Alternate Medications When Stopping Cymbalta
Due to the fact the Cymbalta is a wide acting SNRI, not a SSRI, one med may not work to get off it (as explained to me by my doctor). A combination of desipramine and venlafaxine worked for me the first time I got off Cymbalta. Sadly, I had to go back on it due to extreme pain coming back due to nerve damage and spinal stenosis. From what I can remember, to get off of 60 mg of Cymbalta, I took 3 50 mg desipramine throughout the day and one to two half 75 mg venlafaxine. I had very minor side effects from the venlafaxine that compared to the getting off of Cymbalta on your own are nothing. Good luck; hope this info helps someone. – thzim23
Savella – For Better or Worse?
Re: Fibromyalgia – The Savella Story
I was put on Savella. I thought it was helping a little, but not in the pain department. When I went to the cardiologist for cholesterol recheck, I told them I had a very high heart rate for over three months. The PA looked at a medical site and told me to stop the Savella immediately. My normal heart rate returned within a week or so! – aylo8292
I started on Savella after participating in a fibro study where I had to wean off of the Zoloft I had been taking for years. At the end of the study, the doctor suggested I try Savella instead. The Savella produced two dramatic results.
On the positive side, it stopped my pain in its tracks. I have never experienced a little by-acting medicine that so effectively took away my pain.
On the negative side, however, it sunk me into a very deep, anxiety-ridden depression full of guilty feelings. It also took away my appetite almost completely, leading to rapid weight loss. The depression was much more pronounced than anything I have ever experienced. Once I realized that the cause might be the drug, I stopped taking it. The depression finally went away but so did the pain relief.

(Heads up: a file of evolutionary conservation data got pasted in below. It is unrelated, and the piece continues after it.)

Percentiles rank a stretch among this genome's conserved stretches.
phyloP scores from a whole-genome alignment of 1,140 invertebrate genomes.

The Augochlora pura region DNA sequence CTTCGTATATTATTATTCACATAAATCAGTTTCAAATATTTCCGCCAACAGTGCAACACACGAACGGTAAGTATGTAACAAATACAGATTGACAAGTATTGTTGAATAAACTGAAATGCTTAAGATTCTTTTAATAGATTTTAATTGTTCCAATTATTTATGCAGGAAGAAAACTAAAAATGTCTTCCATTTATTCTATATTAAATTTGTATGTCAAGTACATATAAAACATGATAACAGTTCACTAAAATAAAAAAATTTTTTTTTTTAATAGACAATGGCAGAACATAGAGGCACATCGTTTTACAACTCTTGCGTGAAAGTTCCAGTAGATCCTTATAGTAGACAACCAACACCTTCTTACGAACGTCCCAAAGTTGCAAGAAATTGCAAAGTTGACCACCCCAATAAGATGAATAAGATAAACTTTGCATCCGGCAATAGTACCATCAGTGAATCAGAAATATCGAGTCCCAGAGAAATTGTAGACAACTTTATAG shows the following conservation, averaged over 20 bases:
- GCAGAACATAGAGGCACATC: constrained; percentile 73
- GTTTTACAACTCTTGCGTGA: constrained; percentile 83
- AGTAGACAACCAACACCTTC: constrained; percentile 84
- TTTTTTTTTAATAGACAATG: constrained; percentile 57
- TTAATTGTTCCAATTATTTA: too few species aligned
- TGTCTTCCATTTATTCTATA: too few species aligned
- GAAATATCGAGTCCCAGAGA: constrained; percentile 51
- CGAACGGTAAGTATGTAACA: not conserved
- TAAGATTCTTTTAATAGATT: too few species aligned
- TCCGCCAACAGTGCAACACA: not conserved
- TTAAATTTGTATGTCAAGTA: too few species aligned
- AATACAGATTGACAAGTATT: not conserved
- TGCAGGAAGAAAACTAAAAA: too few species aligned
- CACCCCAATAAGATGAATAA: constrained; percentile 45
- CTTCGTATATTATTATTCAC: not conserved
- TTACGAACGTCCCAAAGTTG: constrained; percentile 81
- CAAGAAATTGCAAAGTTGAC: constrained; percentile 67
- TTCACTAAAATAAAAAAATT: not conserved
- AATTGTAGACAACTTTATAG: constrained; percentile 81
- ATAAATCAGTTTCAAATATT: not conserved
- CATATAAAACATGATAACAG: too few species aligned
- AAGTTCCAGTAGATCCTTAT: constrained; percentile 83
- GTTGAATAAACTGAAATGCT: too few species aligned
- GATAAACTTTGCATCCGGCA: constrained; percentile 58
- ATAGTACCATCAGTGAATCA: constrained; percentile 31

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My advice to anyone trying this drug is to share this potential side effect with friends and family and my very aware of any mood changes. – ashbell
Re: Heroes Amidst the Daily Grind of Chronic Illness
Clarissa's words are the kind of thing we need to hear… more than the research info and other news on our illnesses. We need encouragement, a lot of it. That's why I love her FB group so much. Thanks for including her article here. – Danesh
Re: The Pitfalls and Pearls of Resistance Training in Fibromyalgia Patients with Myofascial Pain Syndrome
This information is very timely for me. Having recently become T2 diabetic, I am extremely motivated in finally getting off this extra weight. Though a third of it is from the side effects of most of the medication I'm on.
However, wanting to exercise when you are in pain (and some days extreme pain) is right up there with wanting to be hit by a bus – because that's how you feel anyway. I'm starting with walking. So far, I've gotten one city block's worth.
When I am ready to start thinking about resistance training-like exercise, I will be better able to decide what I should or should not attempt. Thanks to this article.
So thank you, Celeste Cooper, for writing this article! – Shannon
Editor's Note: Keep up the good work, Shannon!